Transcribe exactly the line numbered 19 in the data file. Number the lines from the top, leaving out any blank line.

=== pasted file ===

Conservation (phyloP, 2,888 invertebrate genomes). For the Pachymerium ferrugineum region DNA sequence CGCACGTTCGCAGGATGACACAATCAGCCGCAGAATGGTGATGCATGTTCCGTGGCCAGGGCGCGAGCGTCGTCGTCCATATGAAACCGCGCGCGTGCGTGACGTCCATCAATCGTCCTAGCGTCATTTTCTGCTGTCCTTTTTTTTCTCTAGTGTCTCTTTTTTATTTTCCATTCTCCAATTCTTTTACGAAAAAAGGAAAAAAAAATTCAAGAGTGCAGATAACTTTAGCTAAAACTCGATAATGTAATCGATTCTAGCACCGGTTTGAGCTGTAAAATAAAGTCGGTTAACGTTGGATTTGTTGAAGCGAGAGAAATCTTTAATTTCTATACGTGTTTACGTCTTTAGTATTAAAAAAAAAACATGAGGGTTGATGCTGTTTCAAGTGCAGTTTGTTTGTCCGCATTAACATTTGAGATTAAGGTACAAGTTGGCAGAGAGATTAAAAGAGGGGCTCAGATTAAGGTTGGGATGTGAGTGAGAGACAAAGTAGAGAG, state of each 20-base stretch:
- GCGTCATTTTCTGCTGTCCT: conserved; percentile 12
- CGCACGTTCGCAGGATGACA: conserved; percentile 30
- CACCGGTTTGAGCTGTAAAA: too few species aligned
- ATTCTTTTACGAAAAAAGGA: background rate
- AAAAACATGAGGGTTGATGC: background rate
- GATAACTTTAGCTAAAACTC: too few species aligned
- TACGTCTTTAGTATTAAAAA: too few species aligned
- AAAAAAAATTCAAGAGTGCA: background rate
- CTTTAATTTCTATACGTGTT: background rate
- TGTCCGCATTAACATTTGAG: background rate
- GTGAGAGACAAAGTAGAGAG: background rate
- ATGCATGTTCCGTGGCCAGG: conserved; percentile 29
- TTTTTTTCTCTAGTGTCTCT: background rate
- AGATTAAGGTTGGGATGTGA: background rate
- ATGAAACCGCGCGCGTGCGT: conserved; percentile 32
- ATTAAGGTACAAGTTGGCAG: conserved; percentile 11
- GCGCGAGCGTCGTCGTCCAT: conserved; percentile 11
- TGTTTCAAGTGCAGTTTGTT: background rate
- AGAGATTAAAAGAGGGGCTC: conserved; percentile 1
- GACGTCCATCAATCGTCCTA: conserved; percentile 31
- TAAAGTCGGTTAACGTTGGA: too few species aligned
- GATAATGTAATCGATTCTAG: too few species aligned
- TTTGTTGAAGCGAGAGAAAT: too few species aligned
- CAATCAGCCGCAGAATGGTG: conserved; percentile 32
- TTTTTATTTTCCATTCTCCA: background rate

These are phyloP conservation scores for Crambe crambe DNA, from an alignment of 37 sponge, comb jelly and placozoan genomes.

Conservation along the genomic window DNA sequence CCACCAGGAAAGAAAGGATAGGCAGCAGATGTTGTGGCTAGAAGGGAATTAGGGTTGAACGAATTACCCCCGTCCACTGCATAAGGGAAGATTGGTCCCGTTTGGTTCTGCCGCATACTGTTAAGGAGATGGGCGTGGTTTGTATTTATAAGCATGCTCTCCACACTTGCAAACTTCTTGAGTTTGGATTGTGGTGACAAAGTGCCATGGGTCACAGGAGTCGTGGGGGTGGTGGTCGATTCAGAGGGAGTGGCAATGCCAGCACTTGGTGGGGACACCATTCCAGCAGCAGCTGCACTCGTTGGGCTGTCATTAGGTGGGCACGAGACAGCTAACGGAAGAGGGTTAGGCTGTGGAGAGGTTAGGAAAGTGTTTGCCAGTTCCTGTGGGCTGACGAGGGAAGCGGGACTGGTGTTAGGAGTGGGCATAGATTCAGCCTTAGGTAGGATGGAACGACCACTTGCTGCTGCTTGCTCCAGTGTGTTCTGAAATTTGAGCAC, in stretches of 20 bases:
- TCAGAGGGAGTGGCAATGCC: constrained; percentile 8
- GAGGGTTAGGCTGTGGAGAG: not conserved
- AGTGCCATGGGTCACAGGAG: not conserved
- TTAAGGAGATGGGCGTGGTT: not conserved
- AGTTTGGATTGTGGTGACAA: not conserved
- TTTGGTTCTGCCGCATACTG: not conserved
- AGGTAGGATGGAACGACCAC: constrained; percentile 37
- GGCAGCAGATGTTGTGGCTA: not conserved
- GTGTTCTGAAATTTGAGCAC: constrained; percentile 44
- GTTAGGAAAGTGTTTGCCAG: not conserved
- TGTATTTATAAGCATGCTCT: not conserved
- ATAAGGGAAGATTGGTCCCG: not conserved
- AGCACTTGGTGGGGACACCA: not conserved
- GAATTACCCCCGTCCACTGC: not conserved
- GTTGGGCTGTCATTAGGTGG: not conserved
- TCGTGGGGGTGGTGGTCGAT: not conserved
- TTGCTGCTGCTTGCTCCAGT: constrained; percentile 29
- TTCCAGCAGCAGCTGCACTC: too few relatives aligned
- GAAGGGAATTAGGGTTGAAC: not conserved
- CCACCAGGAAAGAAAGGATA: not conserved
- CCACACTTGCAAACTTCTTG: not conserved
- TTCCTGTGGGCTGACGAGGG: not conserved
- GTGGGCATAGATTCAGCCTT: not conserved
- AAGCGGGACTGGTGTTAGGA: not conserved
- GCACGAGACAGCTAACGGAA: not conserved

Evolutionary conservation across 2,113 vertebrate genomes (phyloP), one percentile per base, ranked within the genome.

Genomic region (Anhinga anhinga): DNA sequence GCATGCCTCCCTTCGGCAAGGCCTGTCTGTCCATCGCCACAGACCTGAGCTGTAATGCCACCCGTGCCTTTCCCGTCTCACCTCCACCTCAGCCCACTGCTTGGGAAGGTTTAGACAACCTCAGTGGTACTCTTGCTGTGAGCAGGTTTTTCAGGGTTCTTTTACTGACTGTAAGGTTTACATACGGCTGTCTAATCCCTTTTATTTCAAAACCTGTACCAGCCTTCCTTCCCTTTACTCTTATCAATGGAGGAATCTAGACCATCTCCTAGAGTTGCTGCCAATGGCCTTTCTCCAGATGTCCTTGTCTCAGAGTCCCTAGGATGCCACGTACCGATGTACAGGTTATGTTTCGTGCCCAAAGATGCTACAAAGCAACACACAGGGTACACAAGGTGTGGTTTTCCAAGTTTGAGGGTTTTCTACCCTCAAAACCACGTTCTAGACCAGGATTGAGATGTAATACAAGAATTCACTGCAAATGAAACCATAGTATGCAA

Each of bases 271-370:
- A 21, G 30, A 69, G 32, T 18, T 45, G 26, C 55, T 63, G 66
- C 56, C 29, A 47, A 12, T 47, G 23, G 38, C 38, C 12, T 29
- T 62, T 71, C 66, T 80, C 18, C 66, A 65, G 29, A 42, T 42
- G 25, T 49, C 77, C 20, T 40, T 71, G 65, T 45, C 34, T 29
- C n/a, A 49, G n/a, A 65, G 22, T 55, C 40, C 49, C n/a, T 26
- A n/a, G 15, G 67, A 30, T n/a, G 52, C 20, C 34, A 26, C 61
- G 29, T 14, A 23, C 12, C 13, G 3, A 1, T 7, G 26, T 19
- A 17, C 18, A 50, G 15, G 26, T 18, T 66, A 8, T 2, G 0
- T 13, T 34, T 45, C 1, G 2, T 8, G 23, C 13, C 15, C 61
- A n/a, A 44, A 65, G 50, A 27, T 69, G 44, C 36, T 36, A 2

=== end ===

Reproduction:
- TGTTTCAAGTGCAGTTTGTT: background rate